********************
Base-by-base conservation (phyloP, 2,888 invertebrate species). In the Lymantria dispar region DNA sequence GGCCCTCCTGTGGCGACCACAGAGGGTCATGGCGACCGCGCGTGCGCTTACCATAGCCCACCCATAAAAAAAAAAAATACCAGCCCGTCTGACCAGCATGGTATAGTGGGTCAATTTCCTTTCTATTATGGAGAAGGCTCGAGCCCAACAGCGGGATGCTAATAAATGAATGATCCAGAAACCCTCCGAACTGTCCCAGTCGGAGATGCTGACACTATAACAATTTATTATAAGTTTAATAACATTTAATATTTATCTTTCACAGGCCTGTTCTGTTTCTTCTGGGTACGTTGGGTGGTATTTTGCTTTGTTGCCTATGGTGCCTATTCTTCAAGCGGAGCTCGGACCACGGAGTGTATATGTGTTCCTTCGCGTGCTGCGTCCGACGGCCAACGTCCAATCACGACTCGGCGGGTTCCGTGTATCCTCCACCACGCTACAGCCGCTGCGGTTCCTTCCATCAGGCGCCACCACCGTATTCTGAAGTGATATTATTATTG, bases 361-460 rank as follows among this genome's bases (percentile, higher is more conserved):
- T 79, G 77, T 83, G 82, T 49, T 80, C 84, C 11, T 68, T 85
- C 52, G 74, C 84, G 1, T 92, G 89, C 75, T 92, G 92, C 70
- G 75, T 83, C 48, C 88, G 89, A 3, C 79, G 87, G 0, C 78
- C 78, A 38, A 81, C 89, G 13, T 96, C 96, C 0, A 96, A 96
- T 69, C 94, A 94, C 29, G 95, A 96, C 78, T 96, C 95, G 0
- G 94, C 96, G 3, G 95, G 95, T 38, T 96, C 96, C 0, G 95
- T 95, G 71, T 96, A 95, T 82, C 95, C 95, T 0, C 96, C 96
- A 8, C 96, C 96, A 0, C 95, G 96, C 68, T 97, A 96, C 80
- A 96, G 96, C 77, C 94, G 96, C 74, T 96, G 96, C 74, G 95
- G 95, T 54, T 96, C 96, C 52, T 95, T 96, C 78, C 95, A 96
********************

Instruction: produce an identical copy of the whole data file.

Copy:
Base-by-base conservation (phyloP, 2,888 invertebrate species). In the Lymantria dispar region DNA sequence GGCCCTCCTGTGGCGACCACAGAGGGTCATGGCGACCGCGCGTGCGCTTACCATAGCCCACCCATAAAAAAAAAAAATACCAGCCCGTCTGACCAGCATGGTATAGTGGGTCAATTTCCTTTCTATTATGGAGAAGGCTCGAGCCCAACAGCGGGATGCTAATAAATGAATGATCCAGAAACCCTCCGAACTGTCCCAGTCGGAGATGCTGACACTATAACAATTTATTATAAGTTTAATAACATTTAATATTTATCTTTCACAGGCCTGTTCTGTTTCTTCTGGGTACGTTGGGTGGTATTTTGCTTTGTTGCCTATGGTGCCTATTCTTCAAGCGGAGCTCGGACCACGGAGTGTATATGTGTTCCTTCGCGTGCTGCGTCCGACGGCCAACGTCCAATCACGACTCGGCGGGTTCCGTGTATCCTCCACCACGCTACAGCCGCTGCGGTTCCTTCCATCAGGCGCCACCACCGTATTCTGAAGTGATATTATTATTG, bases 361-460 rank as follows among this genome's bases (percentile, higher is more conserved):
- T 79, G 77, T 83, G 82, T 49, T 80, C 84, C 11, T 68, T 85
- C 52, G 74, C 84, G 1, T 92, G 89, C 75, T 92, G 92, C 70
- G 75, T 83, C 48, C 88, G 89, A 3, C 79, G 87, G 0, C 78
- C 78, A 38, A 81, C 89, G 13, T 96, C 96, C 0, A 96, A 96
- T 69, C 94, A 94, C 29, G 95, A 96, C 78, T 96, C 95, G 0
- G 94, C 96, G 3, G 95, G 95, T 38, T 96, C 96, C 0, G 95
- T 95, G 71, T 96, A 95, T 82, C 95, C 95, T 0, C 96, C 96
- A 8, C 96, C 96, A 0, C 95, G 96, C 68, T 97, A 96, C 80
- A 96, G 96, C 77, C 94, G 96, C 74, T 96, G 96, C 74, G 95
- G 95, T 54, T 96, C 96, C 52, T 95, T 96, C 78, C 95, A 96